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Sun, Aug

The OOH debate

The Out of Home Media session in the DrupaCube made it clear that print needs to be more vital if it’s to take a serious slice of the OOH advertising budget in years to come. Here’s what some of the speakers had to say on the topic.

Whether we like it or not, print is pretty limited when it comes to interaction with its audience. To retain a strong position in the out of home (OOH) advertising sector that’s going to have to change. That was the overriding message from the ‘Out of Home Media’ session in the DrupaCube theatre on the fourteenth day of the show, an event moderated by Image Reports editor Lesley Simpson.

 

Aimed at print buyers, marketing decision makers, advertisers, publishing houses and creatives, the individual DrupaCube sessions (which focused on a different topic each day) stimulated various levels of debate via their visionary content and speakers. The OOH content certainly gave the print community something to think about, the presentations raising some niggly questions on the future positioning of print within the media mix.

Sandy Schulz, marketing manager at Online Software, an innovative software provider that focuses on the development of solutions for the international wholesale and retail industries, explained that her research has shown that the shopping experience is often enhanced with a resultant positive impact on sales when advertising attention is boosted via interactive opportunities - such as touchscreens or video and moving images.  Basically because “with digital signage you can be emotional.”

According to Schulz, adding an image to a poster generated 14% more sales of the product featured while a TV screen and moving images pushed the increase up to 21%. With results like this it is easy to see why the deployment of mobile marketing is growing and one of the drivers is the effectiveness of pattern recognition in enabling ‘emotions’ to be engaged and curiosity to be aroused. Most OOH print just doesn’t do this.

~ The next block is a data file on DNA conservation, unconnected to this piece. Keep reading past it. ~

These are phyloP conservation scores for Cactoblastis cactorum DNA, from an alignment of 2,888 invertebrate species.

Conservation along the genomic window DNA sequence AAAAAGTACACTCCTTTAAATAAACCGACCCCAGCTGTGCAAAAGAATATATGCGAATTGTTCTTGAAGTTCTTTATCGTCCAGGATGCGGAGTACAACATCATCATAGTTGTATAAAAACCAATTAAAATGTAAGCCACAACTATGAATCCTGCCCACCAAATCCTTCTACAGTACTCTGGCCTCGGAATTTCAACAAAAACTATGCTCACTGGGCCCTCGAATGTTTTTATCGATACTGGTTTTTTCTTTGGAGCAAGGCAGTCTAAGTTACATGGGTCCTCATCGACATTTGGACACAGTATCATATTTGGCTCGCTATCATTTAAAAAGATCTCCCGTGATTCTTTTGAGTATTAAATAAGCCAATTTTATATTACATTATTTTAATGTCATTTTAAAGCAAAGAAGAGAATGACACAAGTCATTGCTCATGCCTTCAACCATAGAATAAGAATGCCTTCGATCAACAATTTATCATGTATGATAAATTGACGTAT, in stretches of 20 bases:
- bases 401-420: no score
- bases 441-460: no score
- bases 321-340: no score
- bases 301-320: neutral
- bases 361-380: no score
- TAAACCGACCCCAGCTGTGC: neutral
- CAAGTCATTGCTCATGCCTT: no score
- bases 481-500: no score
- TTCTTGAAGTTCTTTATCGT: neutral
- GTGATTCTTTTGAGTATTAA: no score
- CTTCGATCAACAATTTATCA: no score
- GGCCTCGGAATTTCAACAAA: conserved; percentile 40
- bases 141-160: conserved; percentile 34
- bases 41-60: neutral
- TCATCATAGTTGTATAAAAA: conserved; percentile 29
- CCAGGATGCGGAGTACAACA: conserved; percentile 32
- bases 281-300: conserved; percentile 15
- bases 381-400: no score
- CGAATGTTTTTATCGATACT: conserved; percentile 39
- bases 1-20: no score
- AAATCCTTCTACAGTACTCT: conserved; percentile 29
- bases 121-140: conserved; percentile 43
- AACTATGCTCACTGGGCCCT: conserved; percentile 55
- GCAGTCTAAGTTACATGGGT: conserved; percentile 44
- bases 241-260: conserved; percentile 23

Especially attractive to advertisers is this fact coupled with the certainty that the younger generations are easily the most savvy when it comes to mobile apps, opening up a very potent communications channel to this market. The apps can create a stronger relationship between the customer and the product, but the good news is that kick-off point is the printed poster, POS, sticker, wobbler etc – in fact any printed surface that can carry a mobile-friendly pattern and offer augmented reality interaction to take the user to a Web page etc.

Even it you’re not producing such print jobs, you’ve no doubt seen the examples of posters displayed on train concourses showing a supermarket catalogue from which products can be ordered and paid for via a mobile app using pattern recognition (purchases delivered to your door!), or posters that can be scanned by a mobile phone to access more detailed information about the contents e.g. a video. What the OOH media sector is calling for is more of a good thing.

For Carsten Horn, director of print production at Heye and Partner (part of DDB Worldwide Communications Group), OOH is “focused on marketing to consumers when they are on the go in public places, in transit,   waiting (such as in a medical office), and/or in specific commercial locations”. He further defined the medium as either ‘DOOH’ (Digital Out of Home) or ‘NDOOH’ (Non-Digital Out of Home).

To his mind the opportunities for the next generation of OOH advertising are huge and, as yet, largely untapped. He sees mobile applications increasing rapidly as mobile Internet surfing surpasses home surfing next year, opening up even further the potential for print to become more dynamic and interactive, leaving behind the inherent passivity of printed communication.

Posters will be capable of being changed in real time to accommodate and attract the shifting tastes, needs and aspirations of the various target segments that they can exert an influence upon. The message will then be in the eye (and mind) of the beholder. Rather than spray advertisements over a wide and disparate area, they can be tightly targeted and highly relevant to the intended recipient. For example, a poster can be displayed to the business person at an airport during typical business travel time and then changed to cater for the holiday traffic at the appropriate time, say weekends and bank holidays etc.  – the product remaining the same but the message and the image changing to suit the travelling audience.